Talking in Codes : Top League Rugby Union (Rugby in Japan, part 1)
Posted by stefanole on 2010/01/13
My first taste of Top League rugby came on a Sunday in November, the day after I saw J. League newcomers Fagiano Okayama in action at their home ground, the Momotaro Stadium. The games in Fukuoka and Kobe were similarly played at Association football grounds, rather than dedicated rugby football facilities (Avispa Fukuoka’s Level 5 Stadium and Vissel Kobe’s Home’s Stadium respectively).
These games were not the first time I had seen rugby in Japan, but they were my first with Claire (an Okayama JET). Back in May, I had gone with a friend to Osaka to catch a couple of games at the 2009 IRB Junior World Championship (which was eventually won by New Zealand, and in which Japan finished 15th of 16 teams). The games were played at the Kintetsu Hanazono Rugby Stadium, the oldest dedicated rugby union stadium in Japan (opened in 1929).
I must admit that prior to that, I was largely ignorant of the extent of rugby participation in Japan, although this is partly due to the fact that there are no professional (i.e. Top League) teams in the Chugoku area. The game we saw in Okayama was a one-off fixture, though there was also a one-off game in Hiroshima that we were unable to go to. There is a Hiroshima rugby team however, the Mazda Blue Zoomers, which competes in the amateur Top Kyushu A League. After winning their league, they are set for a playoff against teams from the Kansai and Kanto leagues, to win a place in next year’s Top League. Since I am planning on going to that game, I will write a follow-up report at a later date, with a more in-depth analysis of the league system (since there is next to zero information in English on the Internet).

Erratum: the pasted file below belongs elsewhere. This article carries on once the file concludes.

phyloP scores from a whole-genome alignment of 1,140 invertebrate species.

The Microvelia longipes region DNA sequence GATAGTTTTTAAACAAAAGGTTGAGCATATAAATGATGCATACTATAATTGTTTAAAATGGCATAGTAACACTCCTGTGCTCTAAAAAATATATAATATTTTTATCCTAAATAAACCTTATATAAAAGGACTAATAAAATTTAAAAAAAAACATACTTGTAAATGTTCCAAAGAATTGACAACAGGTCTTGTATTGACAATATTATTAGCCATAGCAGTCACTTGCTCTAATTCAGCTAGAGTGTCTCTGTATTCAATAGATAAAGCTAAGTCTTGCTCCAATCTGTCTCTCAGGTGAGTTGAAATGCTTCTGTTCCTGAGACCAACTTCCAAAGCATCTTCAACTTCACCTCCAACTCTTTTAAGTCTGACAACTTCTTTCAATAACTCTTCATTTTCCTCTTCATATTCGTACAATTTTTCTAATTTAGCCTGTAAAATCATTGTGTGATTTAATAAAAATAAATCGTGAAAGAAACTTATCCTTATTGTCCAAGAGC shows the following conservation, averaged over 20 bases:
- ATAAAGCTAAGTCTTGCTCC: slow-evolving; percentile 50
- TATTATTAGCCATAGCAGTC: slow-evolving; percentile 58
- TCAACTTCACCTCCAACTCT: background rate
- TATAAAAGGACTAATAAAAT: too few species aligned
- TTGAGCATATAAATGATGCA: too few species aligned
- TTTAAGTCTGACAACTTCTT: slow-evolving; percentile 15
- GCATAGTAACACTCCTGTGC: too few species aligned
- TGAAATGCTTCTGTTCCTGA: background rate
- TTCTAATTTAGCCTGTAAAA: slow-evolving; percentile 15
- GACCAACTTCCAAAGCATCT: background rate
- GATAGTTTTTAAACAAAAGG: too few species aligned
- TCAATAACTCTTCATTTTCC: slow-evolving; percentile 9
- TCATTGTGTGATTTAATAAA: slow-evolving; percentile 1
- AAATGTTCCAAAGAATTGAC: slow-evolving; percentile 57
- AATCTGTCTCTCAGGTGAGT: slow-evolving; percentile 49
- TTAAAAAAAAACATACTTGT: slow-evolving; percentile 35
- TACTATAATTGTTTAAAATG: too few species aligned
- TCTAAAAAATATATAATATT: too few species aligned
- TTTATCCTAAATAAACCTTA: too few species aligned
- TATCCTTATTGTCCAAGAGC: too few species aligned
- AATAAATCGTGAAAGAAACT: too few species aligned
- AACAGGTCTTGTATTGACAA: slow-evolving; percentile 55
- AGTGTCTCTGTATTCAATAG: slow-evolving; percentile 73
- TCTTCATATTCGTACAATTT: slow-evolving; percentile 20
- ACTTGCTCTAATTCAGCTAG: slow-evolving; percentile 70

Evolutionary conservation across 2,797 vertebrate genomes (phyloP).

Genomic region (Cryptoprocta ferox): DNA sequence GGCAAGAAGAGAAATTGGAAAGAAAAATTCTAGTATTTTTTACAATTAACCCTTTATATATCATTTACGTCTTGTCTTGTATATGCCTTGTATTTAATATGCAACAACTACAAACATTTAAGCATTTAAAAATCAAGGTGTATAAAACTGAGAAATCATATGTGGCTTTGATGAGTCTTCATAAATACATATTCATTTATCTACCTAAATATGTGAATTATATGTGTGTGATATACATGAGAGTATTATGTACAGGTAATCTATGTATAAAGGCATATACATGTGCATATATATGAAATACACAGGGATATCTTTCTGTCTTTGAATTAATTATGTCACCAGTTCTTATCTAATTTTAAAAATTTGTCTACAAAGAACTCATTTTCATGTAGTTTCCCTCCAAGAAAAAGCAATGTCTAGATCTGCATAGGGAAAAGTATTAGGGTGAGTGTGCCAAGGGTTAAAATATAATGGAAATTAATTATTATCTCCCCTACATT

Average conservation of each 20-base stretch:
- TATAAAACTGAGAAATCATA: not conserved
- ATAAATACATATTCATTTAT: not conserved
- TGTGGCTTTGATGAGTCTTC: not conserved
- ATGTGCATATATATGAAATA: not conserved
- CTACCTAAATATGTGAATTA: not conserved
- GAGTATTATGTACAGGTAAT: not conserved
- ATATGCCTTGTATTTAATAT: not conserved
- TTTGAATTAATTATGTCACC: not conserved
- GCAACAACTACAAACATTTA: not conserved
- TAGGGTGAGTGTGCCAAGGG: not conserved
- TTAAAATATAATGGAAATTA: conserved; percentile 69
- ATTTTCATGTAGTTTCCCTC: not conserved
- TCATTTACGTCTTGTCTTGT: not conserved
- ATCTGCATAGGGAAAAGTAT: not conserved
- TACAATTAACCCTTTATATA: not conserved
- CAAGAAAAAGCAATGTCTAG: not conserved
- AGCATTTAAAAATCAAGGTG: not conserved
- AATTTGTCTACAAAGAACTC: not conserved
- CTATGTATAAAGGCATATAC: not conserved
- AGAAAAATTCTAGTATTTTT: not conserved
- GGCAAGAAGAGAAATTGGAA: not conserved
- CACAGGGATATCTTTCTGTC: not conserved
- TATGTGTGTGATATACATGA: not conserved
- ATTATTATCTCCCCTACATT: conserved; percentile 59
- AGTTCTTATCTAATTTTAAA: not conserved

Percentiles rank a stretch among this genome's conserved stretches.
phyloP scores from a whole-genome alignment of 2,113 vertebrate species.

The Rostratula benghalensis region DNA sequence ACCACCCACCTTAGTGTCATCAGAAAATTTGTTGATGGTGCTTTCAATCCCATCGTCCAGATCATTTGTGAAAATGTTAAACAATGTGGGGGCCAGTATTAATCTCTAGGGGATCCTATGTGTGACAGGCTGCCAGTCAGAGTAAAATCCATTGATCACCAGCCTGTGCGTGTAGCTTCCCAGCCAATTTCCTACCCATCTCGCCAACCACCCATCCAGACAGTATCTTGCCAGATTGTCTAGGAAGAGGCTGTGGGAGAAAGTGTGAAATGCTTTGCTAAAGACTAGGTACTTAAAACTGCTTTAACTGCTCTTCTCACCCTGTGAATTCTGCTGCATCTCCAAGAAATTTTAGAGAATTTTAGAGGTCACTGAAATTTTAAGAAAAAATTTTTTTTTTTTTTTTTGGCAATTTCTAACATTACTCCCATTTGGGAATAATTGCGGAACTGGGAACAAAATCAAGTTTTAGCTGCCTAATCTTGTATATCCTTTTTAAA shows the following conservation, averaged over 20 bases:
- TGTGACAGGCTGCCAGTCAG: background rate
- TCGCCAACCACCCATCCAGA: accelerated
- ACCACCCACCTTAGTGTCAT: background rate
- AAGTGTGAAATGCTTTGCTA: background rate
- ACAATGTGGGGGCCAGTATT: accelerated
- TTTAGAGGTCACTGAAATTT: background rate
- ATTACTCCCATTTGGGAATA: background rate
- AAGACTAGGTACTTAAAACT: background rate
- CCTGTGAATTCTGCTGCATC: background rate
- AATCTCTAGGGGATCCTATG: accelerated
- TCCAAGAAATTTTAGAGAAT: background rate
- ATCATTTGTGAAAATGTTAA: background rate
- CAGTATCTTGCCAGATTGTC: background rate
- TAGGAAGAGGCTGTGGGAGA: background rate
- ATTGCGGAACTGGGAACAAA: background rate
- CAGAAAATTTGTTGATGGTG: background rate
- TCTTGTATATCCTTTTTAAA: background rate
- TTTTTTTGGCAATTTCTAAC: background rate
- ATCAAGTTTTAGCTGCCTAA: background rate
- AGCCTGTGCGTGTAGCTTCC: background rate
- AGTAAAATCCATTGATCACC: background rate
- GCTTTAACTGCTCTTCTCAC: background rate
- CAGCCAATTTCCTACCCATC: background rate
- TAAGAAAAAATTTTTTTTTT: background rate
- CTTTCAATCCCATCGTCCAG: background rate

Our backgrounds coming to these games could not have been more different. I come from a rugby town whose team, Northampton Saints, have been described as “a union powerhouse”, a status matched by their winning the European Rugby Cup in 2000. The Saints also won the European Challenge Cup in 2009, which is the junior competition to the ERC. While I lived in France, I attended roughly a dozen games of the local team, Section Paloise, who play in the second tier of French rugby (Pro D2). La Section have won the European Challenge Cup also, in 2000.